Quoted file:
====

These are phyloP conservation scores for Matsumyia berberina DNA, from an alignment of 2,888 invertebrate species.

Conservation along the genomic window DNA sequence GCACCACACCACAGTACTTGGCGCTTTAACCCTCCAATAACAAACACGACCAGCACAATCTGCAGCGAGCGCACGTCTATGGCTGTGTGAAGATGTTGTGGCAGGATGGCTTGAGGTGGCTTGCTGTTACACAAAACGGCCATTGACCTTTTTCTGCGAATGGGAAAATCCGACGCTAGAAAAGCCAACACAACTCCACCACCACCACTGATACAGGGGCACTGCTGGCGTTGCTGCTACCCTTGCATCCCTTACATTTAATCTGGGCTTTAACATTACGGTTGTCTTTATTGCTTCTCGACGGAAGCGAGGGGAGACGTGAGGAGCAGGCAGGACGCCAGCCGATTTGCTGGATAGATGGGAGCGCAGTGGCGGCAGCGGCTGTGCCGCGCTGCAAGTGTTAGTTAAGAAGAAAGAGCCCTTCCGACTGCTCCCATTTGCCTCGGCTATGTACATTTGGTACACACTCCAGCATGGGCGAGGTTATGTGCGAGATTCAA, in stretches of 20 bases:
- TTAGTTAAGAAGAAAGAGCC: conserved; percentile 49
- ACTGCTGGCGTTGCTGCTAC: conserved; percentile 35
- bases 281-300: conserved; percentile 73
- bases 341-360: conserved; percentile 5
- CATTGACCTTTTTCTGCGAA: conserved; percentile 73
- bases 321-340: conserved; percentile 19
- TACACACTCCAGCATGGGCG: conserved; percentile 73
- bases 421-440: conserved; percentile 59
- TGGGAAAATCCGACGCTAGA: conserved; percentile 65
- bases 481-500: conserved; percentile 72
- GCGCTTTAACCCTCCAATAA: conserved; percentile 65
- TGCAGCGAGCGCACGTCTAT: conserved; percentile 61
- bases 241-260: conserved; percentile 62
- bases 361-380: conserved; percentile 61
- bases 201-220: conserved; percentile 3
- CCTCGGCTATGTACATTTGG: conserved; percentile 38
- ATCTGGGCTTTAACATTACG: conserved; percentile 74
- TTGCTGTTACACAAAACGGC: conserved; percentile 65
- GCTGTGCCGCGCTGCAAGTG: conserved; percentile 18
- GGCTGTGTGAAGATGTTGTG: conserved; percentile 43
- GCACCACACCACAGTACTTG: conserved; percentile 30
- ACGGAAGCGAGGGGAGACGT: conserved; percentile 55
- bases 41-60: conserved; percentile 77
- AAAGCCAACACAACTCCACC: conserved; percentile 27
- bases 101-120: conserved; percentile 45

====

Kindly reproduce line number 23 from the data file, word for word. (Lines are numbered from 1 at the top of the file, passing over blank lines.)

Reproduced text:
- GCACCACACCACAGTACTTG: conserved; percentile 30